On May 8 at 11:00, on the eve of the 75th anniversary of the victory over Nazi Germany in WWII, the Valdai Discussion Club held an online presentation of its new report, titled “Forgive but Not Forget? The Image of War in Culture and Historical Memory”.
The Valdai Club continues the theme of understanding the events and results of the Second World War. A new report has developed the theme of the Valdai Club discussion titled “Ideological Constructs of World War II in Contemporary Discourse”, which took place in April.
In the context of the coronavirus pandemic, when the Victory Parade on Red Square, one of the most significant and symbolic events of the year in Russia and the world, was postponed, questions related to historical memory and its impact on modern life are more relevant than ever. At the international level, the convergence of historical narratives seems to be the key to cooperation and overcoming negative stereotypes in relations between states. Russian leader Vladimir Putin has repeatedly spoken about the historical reconciliation of Russia and Germany as the most important political and social achievement in relations between the two states.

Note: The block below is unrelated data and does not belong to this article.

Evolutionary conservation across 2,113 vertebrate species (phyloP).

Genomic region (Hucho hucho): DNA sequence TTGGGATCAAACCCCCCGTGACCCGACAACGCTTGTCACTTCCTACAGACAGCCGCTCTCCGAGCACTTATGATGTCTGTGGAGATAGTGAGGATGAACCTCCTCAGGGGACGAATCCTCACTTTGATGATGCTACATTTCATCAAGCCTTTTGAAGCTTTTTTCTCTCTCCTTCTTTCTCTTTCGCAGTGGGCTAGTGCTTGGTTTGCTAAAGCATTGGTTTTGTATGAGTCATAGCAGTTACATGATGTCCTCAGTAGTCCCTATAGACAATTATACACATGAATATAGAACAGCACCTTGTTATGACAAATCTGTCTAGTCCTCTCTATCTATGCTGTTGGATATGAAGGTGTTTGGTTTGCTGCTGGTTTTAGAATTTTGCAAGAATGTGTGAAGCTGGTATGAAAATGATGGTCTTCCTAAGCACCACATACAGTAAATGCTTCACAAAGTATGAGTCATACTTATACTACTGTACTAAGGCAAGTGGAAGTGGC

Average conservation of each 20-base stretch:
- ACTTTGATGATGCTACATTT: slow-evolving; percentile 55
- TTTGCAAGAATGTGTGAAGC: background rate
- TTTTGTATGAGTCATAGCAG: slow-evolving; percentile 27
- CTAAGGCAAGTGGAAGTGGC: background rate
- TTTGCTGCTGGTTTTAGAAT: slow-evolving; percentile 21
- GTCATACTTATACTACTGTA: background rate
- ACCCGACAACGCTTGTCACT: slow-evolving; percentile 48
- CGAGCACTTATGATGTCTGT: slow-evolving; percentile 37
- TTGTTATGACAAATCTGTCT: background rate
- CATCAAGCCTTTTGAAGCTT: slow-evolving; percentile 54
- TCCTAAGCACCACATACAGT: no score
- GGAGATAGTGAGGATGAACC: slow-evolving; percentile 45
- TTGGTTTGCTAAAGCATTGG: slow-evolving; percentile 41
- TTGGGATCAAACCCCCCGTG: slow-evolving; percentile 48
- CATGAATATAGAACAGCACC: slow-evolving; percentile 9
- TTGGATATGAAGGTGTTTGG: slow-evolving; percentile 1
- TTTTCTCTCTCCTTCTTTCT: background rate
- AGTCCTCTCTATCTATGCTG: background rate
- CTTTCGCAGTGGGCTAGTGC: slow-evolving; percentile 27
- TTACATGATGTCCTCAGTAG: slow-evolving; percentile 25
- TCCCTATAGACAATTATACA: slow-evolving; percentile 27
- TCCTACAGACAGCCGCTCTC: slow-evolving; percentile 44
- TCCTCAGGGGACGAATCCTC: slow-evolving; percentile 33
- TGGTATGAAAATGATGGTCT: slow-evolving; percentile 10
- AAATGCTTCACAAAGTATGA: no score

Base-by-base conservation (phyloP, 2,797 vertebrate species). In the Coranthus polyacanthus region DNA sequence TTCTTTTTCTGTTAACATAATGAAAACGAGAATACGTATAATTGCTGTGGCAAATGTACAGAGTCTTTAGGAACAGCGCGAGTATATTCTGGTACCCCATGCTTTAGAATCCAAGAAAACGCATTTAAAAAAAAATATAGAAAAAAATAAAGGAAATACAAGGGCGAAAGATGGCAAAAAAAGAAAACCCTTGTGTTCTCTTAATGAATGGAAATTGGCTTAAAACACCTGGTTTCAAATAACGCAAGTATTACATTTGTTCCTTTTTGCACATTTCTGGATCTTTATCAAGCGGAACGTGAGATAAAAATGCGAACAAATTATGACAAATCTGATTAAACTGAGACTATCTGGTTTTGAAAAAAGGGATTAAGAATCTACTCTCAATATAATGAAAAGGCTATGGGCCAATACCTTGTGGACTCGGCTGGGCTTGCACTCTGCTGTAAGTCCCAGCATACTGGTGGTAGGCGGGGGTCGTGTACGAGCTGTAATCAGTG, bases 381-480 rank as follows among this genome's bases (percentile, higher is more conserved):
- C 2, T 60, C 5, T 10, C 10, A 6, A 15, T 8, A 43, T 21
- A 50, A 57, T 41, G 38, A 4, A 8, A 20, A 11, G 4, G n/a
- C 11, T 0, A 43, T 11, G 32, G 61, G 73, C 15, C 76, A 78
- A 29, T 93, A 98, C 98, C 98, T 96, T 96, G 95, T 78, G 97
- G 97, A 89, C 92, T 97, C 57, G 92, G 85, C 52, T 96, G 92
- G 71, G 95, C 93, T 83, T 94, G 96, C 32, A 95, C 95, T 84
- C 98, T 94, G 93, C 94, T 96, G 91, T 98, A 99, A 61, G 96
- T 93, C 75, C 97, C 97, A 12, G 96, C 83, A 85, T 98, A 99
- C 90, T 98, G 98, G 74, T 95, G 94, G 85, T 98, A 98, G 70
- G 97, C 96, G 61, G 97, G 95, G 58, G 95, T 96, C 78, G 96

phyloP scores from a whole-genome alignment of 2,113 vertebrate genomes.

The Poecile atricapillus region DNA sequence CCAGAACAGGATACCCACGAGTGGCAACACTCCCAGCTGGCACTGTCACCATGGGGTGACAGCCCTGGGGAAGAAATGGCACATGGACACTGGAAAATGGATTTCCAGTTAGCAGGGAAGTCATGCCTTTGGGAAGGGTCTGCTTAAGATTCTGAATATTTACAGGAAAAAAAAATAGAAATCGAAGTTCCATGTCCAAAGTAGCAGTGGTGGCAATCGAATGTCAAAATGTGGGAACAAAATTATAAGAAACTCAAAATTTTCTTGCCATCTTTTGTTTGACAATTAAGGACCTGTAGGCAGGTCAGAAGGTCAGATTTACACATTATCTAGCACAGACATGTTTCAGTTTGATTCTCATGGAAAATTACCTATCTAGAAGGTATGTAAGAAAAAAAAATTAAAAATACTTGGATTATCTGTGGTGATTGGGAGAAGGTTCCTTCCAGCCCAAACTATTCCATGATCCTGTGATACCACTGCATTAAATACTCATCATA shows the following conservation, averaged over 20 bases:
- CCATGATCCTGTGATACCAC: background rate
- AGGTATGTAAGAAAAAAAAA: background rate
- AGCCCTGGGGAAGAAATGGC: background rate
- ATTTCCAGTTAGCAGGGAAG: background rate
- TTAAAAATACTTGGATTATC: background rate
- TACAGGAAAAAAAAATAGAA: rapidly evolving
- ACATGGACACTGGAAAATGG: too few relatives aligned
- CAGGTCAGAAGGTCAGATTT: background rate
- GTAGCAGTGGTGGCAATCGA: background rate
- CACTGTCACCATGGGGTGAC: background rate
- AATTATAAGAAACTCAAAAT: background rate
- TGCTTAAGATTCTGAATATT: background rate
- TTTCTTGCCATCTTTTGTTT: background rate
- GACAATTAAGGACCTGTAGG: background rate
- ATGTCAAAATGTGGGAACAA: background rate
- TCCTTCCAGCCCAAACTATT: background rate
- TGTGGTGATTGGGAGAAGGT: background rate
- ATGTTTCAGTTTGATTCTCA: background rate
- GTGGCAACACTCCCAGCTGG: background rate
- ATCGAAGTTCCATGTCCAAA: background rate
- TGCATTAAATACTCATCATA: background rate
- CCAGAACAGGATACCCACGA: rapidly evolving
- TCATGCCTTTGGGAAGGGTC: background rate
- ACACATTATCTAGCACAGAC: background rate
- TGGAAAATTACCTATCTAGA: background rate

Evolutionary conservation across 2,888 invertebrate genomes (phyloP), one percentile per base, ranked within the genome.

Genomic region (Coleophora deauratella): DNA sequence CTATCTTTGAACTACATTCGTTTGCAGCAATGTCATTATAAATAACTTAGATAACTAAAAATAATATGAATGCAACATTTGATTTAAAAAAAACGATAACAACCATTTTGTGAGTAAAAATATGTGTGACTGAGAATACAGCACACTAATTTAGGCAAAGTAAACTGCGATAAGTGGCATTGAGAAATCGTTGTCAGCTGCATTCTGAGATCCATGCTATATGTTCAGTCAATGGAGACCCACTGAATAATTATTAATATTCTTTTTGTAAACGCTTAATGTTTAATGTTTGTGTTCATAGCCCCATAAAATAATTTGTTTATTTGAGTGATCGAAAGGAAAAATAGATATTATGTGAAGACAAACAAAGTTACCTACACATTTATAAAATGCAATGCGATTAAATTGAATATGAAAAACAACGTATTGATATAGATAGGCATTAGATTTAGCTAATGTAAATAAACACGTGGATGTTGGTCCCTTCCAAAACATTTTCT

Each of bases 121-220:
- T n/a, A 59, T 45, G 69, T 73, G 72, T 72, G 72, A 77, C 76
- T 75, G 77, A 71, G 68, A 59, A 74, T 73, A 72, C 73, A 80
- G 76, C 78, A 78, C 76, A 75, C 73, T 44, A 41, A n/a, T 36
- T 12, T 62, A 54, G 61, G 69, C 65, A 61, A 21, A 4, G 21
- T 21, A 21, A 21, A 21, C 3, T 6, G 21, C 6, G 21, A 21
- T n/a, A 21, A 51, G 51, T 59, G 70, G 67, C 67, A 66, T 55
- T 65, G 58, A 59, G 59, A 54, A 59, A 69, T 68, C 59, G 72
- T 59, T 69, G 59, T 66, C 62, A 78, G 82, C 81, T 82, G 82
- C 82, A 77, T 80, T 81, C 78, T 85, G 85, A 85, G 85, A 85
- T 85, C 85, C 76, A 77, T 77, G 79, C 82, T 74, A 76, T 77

The authors of the report focused their analysis on two main aspects related to historical memory – the image of war in the modern cultural space and the features of the formation of historical memory in German society. How does historical memory affect international relations? What are the features of the formation of the historical memory of the war in Russia and Germany? How has it changed over time? Participants of the meeting answered these and many other questions.
Mikhail Shvydkoy, Special Representative of the President of the Russian Federation for International Cultural Cooperation, Member of the Board of Trustees of the German-Russian Forum;
Andrey Bystritskiy, Chairman of the Board of the Foundation for Development and Support of the Valdai Discussion Club;
Mikhail Myagkov, Scientific Director of the Russian Military Historical Society;
Konstantin Pakhalyuk, member of the Russian Association of Historians of the First World War, co-author of the report;
Matthias Uhl, Researcher at the German Historical Institute in Moscow, co-author of the report;
Alexey Miller, Professor, European University at St. Petersburg.
Oleg Barabanov, programme director of the Valdai Discussion Club
Working languages: Russian, English.